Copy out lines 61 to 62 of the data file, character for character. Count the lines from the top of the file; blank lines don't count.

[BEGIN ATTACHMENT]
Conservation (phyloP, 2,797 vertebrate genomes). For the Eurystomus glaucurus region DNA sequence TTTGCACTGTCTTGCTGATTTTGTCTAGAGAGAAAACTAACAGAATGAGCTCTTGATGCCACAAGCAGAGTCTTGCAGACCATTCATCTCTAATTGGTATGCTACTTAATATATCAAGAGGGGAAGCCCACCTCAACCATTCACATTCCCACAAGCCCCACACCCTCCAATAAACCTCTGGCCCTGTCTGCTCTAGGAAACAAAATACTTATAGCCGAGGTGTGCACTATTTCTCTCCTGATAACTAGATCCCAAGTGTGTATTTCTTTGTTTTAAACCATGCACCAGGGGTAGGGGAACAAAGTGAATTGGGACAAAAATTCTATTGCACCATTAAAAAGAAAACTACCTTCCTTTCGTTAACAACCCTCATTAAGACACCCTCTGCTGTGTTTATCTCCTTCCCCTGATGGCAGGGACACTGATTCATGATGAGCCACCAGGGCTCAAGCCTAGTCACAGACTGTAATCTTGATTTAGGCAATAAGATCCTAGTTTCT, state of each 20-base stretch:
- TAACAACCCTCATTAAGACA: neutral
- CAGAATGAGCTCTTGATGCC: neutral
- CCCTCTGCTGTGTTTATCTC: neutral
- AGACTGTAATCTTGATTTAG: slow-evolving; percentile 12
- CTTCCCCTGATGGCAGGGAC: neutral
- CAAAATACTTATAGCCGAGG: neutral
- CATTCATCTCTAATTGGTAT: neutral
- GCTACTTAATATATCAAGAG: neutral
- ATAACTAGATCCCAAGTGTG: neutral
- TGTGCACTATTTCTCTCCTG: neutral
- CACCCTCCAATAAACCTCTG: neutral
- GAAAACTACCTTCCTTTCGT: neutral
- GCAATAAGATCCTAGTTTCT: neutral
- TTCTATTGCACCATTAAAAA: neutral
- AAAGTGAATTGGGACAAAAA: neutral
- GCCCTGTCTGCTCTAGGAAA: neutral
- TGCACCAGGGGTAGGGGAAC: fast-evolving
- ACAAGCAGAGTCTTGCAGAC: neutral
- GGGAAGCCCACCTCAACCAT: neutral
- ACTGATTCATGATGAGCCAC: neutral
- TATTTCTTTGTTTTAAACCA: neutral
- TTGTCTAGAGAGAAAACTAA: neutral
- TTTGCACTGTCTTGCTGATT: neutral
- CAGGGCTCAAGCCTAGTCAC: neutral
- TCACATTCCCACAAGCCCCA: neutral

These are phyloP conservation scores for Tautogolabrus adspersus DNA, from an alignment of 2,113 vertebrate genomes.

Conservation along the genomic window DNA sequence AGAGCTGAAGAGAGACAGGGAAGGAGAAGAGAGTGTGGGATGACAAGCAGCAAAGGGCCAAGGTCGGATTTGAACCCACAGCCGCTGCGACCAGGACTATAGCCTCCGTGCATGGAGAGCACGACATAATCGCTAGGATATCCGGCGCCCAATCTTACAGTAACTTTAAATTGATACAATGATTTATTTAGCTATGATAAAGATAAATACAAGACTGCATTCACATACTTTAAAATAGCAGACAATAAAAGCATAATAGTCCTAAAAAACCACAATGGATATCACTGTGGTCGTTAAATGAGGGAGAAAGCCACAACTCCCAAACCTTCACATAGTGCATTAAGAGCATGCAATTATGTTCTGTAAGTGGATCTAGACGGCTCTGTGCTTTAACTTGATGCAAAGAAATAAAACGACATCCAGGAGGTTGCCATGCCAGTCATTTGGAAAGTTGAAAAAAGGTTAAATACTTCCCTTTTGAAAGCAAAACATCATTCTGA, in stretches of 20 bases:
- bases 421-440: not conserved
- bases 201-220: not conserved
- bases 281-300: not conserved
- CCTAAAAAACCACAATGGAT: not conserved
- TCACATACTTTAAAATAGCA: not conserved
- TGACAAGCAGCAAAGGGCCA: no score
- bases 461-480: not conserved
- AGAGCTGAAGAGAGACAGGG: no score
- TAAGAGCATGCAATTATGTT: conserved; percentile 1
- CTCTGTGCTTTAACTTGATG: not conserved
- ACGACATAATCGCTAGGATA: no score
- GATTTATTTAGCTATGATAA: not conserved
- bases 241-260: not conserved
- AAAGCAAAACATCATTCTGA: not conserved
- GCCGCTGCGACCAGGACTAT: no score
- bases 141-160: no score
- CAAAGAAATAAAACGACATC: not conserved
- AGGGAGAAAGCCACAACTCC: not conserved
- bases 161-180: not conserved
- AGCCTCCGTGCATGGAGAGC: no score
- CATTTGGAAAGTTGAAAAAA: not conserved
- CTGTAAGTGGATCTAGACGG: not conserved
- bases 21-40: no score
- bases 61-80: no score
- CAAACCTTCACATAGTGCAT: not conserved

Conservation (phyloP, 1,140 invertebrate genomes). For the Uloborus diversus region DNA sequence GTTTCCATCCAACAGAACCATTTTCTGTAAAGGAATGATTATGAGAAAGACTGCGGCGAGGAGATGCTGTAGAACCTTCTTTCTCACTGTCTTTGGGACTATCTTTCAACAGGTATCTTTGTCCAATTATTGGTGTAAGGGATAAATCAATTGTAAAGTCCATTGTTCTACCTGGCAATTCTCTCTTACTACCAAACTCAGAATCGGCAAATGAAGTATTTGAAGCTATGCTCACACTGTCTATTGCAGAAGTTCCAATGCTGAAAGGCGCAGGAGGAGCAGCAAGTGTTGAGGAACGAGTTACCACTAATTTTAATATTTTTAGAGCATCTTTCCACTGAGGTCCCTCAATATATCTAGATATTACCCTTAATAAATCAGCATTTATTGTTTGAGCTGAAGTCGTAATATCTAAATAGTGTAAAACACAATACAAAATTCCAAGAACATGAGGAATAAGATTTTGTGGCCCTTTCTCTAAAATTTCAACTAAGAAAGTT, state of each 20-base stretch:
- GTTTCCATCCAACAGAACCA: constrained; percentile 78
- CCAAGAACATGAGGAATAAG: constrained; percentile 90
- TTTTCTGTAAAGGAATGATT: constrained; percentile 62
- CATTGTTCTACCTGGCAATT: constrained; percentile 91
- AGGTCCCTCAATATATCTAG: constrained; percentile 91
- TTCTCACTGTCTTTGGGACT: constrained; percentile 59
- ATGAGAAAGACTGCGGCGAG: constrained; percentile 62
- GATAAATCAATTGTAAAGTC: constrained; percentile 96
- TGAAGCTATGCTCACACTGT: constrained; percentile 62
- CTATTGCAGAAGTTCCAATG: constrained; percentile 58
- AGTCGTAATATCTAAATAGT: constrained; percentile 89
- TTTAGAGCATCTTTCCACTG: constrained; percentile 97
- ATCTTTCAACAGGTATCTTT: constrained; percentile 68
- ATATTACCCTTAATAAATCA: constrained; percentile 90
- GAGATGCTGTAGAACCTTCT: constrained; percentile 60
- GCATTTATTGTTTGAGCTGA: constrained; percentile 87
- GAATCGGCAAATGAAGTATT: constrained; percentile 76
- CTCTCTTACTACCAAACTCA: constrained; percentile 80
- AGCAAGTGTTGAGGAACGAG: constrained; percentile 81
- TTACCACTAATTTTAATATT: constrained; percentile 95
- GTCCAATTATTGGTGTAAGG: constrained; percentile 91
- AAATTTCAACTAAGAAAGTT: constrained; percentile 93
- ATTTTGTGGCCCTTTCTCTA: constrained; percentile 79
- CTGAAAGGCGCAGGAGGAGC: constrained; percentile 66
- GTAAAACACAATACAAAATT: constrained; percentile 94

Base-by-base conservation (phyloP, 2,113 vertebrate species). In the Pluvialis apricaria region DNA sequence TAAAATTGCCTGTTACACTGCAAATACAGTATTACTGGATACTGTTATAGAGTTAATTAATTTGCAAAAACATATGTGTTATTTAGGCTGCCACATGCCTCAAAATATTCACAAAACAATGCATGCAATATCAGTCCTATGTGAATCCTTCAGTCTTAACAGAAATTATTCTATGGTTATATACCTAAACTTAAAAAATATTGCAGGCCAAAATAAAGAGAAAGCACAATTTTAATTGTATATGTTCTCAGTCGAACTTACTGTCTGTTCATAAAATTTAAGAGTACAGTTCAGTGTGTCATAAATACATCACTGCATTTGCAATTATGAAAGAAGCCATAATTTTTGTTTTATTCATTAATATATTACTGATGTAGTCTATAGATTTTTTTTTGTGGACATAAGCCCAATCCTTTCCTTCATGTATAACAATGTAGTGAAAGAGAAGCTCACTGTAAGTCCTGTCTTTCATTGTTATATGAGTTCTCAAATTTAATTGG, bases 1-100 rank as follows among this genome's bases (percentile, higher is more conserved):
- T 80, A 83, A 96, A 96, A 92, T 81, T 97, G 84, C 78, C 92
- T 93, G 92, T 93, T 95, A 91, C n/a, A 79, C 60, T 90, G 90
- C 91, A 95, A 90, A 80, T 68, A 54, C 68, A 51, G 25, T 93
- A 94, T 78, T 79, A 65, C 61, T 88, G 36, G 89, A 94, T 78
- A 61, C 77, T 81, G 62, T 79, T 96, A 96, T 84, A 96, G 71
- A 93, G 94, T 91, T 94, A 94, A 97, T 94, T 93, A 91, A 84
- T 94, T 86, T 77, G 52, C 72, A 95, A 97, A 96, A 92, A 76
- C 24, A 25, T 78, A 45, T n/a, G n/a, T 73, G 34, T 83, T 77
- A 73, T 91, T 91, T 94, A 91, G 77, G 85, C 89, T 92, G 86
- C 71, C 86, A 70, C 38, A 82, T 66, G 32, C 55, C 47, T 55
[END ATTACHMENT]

- ATGAGAAAGACTGCGGCGAG: constrained; percentile 62
- GATAAATCAATTGTAAAGTC: constrained; percentile 96